4 Years After Sandy, Recovery Work Continues on Long Island

Clockwise from top left: A radar image of Superstorm Sandy, an aerial view of the breach in Fire Island dubbed “New Inlet,” LIPA crews working to get the lights back on, a house on Fire Island that fell off of its pilings, one of the many felled trees, cars buried in sand in the streets of Long Beach, gas lines that extended for hours and blocks, and Red Cross volunteers helping survivors at Cedar Creek County Park in Seaford. Center from left: the splintered Long Beach boardwalk and a boat that floated onto the Long Island Rail Road tracks.

Saturday marks four years since Superstorm Sandy unleashed catastrophe across Long Island, but the region remains vulnerable to future hurricanes because public and private projects to repair the damage remain partly incomplete.

Reconstruction is about half completed at the Bay Park Sewage Treatment Plant, which was knocked offline for a month after the storm, spewing sewage into waterways and homes. Waterfront neighborhoods that were flooded in the storm surge are still works in progress. And a project to rebuild the beach and flattened dunes on Fire Island won’t be completed until next year—assuming it isn’t further delayed.

“There is no doubt that we have come a long way, but there is still much more work to prepare our communities for future storms,” New York State Sen. Todd Kaminsky (D-Long Beach) said.

Sandy rolled ashore Oct. 29, 2012, killing 153 people, including 53 in New York—13 of them on LI. Millions were displaced across the East Coast, with about 40,000 in The Empire State. Causing an estimated $65 billion in damage, the storm was the second costliest on record—second only to Katrina.

In Nassau County, the most expensive public works project after the storm has been the rehabilitation of the Bay Park plant. Of the $830 million that the Federal Emergency Management Agency allocated to the project, $400 million has been spent. Eighteen projects at the plant are active, four are about to start and six are mostly completed—but 14 more are needed to fully protect the facility, county officials said.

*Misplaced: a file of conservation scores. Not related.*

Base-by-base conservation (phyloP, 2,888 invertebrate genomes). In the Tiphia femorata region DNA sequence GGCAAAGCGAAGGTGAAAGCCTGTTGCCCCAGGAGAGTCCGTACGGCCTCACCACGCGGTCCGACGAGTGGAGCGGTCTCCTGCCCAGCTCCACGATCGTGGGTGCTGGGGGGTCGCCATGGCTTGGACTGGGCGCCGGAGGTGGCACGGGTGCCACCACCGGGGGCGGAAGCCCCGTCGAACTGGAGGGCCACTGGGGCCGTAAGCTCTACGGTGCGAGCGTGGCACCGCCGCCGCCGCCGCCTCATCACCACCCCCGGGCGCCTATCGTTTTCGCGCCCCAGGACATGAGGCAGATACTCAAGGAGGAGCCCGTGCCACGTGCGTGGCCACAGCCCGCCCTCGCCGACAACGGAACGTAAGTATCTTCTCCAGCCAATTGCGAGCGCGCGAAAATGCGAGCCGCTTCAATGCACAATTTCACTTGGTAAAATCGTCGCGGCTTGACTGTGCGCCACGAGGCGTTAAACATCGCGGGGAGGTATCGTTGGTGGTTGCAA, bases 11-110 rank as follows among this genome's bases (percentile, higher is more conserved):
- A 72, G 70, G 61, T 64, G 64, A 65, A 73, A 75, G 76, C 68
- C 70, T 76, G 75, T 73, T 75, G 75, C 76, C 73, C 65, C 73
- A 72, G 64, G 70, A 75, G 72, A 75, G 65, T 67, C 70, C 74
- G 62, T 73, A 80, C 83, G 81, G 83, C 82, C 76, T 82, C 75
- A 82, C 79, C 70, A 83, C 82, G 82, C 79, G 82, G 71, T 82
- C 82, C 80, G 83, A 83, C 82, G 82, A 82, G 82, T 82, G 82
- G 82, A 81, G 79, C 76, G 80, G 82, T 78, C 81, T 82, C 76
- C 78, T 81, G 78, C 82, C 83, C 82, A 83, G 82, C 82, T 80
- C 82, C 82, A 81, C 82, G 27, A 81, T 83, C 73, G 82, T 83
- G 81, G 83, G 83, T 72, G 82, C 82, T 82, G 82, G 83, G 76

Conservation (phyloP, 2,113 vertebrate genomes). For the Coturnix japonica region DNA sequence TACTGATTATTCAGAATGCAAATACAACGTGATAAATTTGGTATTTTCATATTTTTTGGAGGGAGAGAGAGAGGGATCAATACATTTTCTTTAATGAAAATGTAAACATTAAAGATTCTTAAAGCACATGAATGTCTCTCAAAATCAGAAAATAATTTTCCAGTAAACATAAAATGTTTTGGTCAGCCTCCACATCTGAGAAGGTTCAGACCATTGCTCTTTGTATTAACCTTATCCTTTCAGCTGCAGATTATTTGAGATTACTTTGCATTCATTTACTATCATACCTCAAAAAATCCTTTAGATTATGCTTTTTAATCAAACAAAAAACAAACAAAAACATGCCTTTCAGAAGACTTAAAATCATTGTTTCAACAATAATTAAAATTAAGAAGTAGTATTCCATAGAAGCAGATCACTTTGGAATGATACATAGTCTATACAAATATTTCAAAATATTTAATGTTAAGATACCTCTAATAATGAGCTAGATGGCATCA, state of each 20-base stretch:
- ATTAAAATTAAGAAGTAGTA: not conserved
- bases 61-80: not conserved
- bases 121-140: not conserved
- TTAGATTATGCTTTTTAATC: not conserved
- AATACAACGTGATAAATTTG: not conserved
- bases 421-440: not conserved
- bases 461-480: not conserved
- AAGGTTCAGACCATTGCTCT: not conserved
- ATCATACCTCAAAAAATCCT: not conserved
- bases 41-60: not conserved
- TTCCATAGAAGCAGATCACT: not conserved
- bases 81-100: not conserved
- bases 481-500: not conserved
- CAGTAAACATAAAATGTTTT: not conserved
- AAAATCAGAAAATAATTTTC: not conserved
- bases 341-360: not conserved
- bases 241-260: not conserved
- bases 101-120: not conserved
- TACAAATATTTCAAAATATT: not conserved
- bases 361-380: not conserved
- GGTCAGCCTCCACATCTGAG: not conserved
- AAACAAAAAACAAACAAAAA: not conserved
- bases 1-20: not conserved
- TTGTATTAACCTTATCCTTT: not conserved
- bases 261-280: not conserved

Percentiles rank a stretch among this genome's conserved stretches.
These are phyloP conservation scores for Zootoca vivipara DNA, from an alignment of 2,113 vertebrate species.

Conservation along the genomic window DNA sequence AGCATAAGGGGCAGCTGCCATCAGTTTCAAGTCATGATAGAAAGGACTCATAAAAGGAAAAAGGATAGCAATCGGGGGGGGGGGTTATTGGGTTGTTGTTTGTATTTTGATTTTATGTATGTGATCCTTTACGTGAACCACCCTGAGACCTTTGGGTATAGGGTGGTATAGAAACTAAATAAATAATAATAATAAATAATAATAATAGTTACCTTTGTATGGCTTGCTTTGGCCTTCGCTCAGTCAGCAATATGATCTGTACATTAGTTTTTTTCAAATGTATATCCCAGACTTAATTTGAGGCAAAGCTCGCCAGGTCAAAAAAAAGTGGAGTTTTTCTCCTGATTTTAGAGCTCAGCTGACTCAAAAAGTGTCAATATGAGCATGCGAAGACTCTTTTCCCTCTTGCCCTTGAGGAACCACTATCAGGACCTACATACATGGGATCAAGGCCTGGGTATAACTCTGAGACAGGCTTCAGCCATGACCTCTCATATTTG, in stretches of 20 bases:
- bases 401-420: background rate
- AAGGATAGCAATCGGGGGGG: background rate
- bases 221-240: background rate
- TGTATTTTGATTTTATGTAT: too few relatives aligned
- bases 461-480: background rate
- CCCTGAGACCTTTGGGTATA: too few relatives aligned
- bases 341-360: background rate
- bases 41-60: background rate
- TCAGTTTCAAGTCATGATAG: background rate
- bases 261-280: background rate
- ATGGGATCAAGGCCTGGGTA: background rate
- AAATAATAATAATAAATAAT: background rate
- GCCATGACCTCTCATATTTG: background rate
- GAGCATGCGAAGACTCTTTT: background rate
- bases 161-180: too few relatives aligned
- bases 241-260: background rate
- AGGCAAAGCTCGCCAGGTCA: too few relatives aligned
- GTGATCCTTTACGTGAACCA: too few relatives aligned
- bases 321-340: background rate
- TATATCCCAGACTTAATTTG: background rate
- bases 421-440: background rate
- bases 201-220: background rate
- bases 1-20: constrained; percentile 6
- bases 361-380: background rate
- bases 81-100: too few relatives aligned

“We continue to rebuild our infrastructure stronger than ever before,” said Nassau County Executive Ed Mangano, who recently pleaded not guilty to federal corruption charges.

Most recently, workers finished building a seawall around the plant to protect it from future flooding. On the North Shore, the county expects to begin the third phase of rebuilding West Shore Road in Bayville, where a seawall collapsed in the storm.

On the other side of the county line, the costliest ongoing storm rehabilitation project involves rebuilding the beach and dunes on about half the length of Fire Island, the 32-mile barrier island—the largest of four protecting mainland Long Island from the ocean. The $207-million Fire Island Inlet to Moriches Inlet (FIMI) project was completed on the east and west ends of the island, but has yet to be completed in the middle because of the complicated negotiations to either relocate homes in the way of the new dune, offer buyouts to those that can’t be moved or condemn those that refuse offers. As a result, the third phase of the project was broken up into smaller jobs.

“One contract will include home demolitions; a second for home relocations; a third for relocation of a water well; a fourth for removing various decks, pools and walls; and a fifth for beach fill, dunes and crossovers,” said James D’Ambrosio, spokesman for the New York District of the U.S. Army Corps of Engineers, the agency overseeing the work. “All structural work must take place prior to placing sand and building dunes.”

Those remaining projects all require the stars to align to be contracted and completed by next spring, as projected. Prior delays have included harsh winter weather, dredge companies that perform the work being unavailable in time and work needing to be completed before late spring, when endangered Piping plover nesting season returns to the beach. And sand can’t be pumped on the beach at the height of the summer tourism season—an idea that was scrapped this year.

Farther east on the island, one major Sandy repair job may be crossed off the to-do list before it even gets started. The Fire Island National Seashore announced this month that it prefers not to close the breach near Old Inlet, a remote section of the island in the eight-mile Otis Pike High Dune Wilderness preserve. Officials and residents were initially concerned that it would cause flooding in bay side communities, but those fears were later determined to be unfounded and experts instead found that the breach helped improve water quality in the bay.

Overall, those areas on LI that are being rebuilt may see work drag on for years to come, a Press analysis of hurricane recovery efforts nationwide found.